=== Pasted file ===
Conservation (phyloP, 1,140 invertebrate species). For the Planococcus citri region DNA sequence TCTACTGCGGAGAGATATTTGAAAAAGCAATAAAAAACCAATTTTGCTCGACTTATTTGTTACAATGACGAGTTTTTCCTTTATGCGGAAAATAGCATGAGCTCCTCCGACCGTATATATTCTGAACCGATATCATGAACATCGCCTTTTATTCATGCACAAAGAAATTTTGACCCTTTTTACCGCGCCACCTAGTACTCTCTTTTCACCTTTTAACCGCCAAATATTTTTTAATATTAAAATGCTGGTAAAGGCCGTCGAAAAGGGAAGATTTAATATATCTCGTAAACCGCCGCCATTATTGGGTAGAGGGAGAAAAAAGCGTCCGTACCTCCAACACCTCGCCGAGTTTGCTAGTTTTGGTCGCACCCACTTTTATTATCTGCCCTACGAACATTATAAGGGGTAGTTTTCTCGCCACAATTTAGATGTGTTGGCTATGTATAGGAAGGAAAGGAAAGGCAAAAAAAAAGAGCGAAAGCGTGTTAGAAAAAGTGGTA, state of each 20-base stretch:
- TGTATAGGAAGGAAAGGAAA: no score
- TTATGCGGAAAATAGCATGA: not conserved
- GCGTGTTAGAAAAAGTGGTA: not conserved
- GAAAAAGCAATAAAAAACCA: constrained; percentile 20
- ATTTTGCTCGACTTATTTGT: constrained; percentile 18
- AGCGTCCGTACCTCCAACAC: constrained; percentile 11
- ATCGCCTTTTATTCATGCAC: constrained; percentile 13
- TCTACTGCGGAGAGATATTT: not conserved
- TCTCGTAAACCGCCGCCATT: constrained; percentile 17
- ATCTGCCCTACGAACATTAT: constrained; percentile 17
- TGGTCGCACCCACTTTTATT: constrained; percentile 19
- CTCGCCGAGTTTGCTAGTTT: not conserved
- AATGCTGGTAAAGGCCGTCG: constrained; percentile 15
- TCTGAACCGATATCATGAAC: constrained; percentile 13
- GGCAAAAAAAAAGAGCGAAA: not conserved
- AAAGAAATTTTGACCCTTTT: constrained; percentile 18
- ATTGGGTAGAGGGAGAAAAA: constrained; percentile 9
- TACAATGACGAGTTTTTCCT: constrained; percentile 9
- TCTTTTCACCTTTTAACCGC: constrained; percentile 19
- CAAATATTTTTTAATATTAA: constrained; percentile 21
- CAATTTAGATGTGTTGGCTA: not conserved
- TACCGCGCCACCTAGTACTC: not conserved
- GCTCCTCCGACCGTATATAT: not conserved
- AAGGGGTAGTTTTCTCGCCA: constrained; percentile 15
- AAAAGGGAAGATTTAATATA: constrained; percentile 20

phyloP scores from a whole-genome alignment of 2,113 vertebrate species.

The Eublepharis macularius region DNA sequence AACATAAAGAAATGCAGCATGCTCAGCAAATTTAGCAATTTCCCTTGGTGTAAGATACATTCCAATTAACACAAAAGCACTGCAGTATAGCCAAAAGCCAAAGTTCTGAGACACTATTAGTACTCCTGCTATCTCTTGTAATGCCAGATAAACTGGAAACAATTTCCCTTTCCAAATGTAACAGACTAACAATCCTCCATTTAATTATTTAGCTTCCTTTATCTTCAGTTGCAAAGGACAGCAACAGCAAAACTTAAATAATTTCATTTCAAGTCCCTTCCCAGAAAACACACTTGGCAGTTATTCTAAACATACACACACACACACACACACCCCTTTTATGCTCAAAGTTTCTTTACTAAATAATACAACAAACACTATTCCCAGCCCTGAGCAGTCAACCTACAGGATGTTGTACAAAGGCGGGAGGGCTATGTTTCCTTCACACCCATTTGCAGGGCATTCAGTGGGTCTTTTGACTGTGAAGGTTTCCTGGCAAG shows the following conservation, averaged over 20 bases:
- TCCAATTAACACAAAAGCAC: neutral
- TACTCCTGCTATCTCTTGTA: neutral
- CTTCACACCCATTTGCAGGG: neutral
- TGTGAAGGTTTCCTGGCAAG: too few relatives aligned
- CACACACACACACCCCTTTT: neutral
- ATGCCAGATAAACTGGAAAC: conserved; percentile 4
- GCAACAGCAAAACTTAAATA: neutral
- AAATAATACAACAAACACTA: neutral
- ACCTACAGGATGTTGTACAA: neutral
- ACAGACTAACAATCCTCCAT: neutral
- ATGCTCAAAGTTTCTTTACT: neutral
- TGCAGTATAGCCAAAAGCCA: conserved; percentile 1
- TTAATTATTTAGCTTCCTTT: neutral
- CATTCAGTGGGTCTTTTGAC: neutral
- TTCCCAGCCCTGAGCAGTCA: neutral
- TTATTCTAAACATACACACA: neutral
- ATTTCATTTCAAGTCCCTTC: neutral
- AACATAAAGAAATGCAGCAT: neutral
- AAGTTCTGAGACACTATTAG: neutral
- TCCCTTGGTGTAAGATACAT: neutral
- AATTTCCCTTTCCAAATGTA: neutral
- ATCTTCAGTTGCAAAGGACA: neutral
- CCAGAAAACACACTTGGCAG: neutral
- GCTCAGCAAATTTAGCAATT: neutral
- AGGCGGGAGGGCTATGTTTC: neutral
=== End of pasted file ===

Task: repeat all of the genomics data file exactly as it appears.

Conservation (phyloP, 1,140 invertebrate species). For the Planococcus citri region DNA sequence TCTACTGCGGAGAGATATTTGAAAAAGCAATAAAAAACCAATTTTGCTCGACTTATTTGTTACAATGACGAGTTTTTCCTTTATGCGGAAAATAGCATGAGCTCCTCCGACCGTATATATTCTGAACCGATATCATGAACATCGCCTTTTATTCATGCACAAAGAAATTTTGACCCTTTTTACCGCGCCACCTAGTACTCTCTTTTCACCTTTTAACCGCCAAATATTTTTTAATATTAAAATGCTGGTAAAGGCCGTCGAAAAGGGAAGATTTAATATATCTCGTAAACCGCCGCCATTATTGGGTAGAGGGAGAAAAAAGCGTCCGTACCTCCAACACCTCGCCGAGTTTGCTAGTTTTGGTCGCACCCACTTTTATTATCTGCCCTACGAACATTATAAGGGGTAGTTTTCTCGCCACAATTTAGATGTGTTGGCTATGTATAGGAAGGAAAGGAAAGGCAAAAAAAAAGAGCGAAAGCGTGTTAGAAAAAGTGGTA, state of each 20-base stretch:
- TGTATAGGAAGGAAAGGAAA: no score
- TTATGCGGAAAATAGCATGA: not conserved
- GCGTGTTAGAAAAAGTGGTA: not conserved
- GAAAAAGCAATAAAAAACCA: constrained; percentile 20
- ATTTTGCTCGACTTATTTGT: constrained; percentile 18
- AGCGTCCGTACCTCCAACAC: constrained; percentile 11
- ATCGCCTTTTATTCATGCAC: constrained; percentile 13
- TCTACTGCGGAGAGATATTT: not conserved
- TCTCGTAAACCGCCGCCATT: constrained; percentile 17
- ATCTGCCCTACGAACATTAT: constrained; percentile 17
- TGGTCGCACCCACTTTTATT: constrained; percentile 19
- CTCGCCGAGTTTGCTAGTTT: not conserved
- AATGCTGGTAAAGGCCGTCG: constrained; percentile 15
- TCTGAACCGATATCATGAAC: constrained; percentile 13
- GGCAAAAAAAAAGAGCGAAA: not conserved
- AAAGAAATTTTGACCCTTTT: constrained; percentile 18
- ATTGGGTAGAGGGAGAAAAA: constrained; percentile 9
- TACAATGACGAGTTTTTCCT: constrained; percentile 9
- TCTTTTCACCTTTTAACCGC: constrained; percentile 19
- CAAATATTTTTTAATATTAA: constrained; percentile 21
- CAATTTAGATGTGTTGGCTA: not conserved
- TACCGCGCCACCTAGTACTC: not conserved
- GCTCCTCCGACCGTATATAT: not conserved
- AAGGGGTAGTTTTCTCGCCA: constrained; percentile 15
- AAAAGGGAAGATTTAATATA: constrained; percentile 20

phyloP scores from a whole-genome alignment of 2,113 vertebrate species.

The Eublepharis macularius region DNA sequence AACATAAAGAAATGCAGCATGCTCAGCAAATTTAGCAATTTCCCTTGGTGTAAGATACATTCCAATTAACACAAAAGCACTGCAGTATAGCCAAAAGCCAAAGTTCTGAGACACTATTAGTACTCCTGCTATCTCTTGTAATGCCAGATAAACTGGAAACAATTTCCCTTTCCAAATGTAACAGACTAACAATCCTCCATTTAATTATTTAGCTTCCTTTATCTTCAGTTGCAAAGGACAGCAACAGCAAAACTTAAATAATTTCATTTCAAGTCCCTTCCCAGAAAACACACTTGGCAGTTATTCTAAACATACACACACACACACACACACCCCTTTTATGCTCAAAGTTTCTTTACTAAATAATACAACAAACACTATTCCCAGCCCTGAGCAGTCAACCTACAGGATGTTGTACAAAGGCGGGAGGGCTATGTTTCCTTCACACCCATTTGCAGGGCATTCAGTGGGTCTTTTGACTGTGAAGGTTTCCTGGCAAG shows the following conservation, averaged over 20 bases:
- TCCAATTAACACAAAAGCAC: neutral
- TACTCCTGCTATCTCTTGTA: neutral
- CTTCACACCCATTTGCAGGG: neutral
- TGTGAAGGTTTCCTGGCAAG: too few relatives aligned
- CACACACACACACCCCTTTT: neutral
- ATGCCAGATAAACTGGAAAC: conserved; percentile 4
- GCAACAGCAAAACTTAAATA: neutral
- AAATAATACAACAAACACTA: neutral
- ACCTACAGGATGTTGTACAA: neutral
- ACAGACTAACAATCCTCCAT: neutral
- ATGCTCAAAGTTTCTTTACT: neutral
- TGCAGTATAGCCAAAAGCCA: conserved; percentile 1
- TTAATTATTTAGCTTCCTTT: neutral
- CATTCAGTGGGTCTTTTGAC: neutral
- TTCCCAGCCCTGAGCAGTCA: neutral
- TTATTCTAAACATACACACA: neutral
- ATTTCATTTCAAGTCCCTTC: neutral
- AACATAAAGAAATGCAGCAT: neutral
- AAGTTCTGAGACACTATTAG: neutral
- TCCCTTGGTGTAAGATACAT: neutral
- AATTTCCCTTTCCAAATGTA: neutral
- ATCTTCAGTTGCAAAGGACA: neutral
- CCAGAAAACACACTTGGCAG: neutral
- GCTCAGCAAATTTAGCAATT: neutral
- AGGCGGGAGGGCTATGTTTC: neutral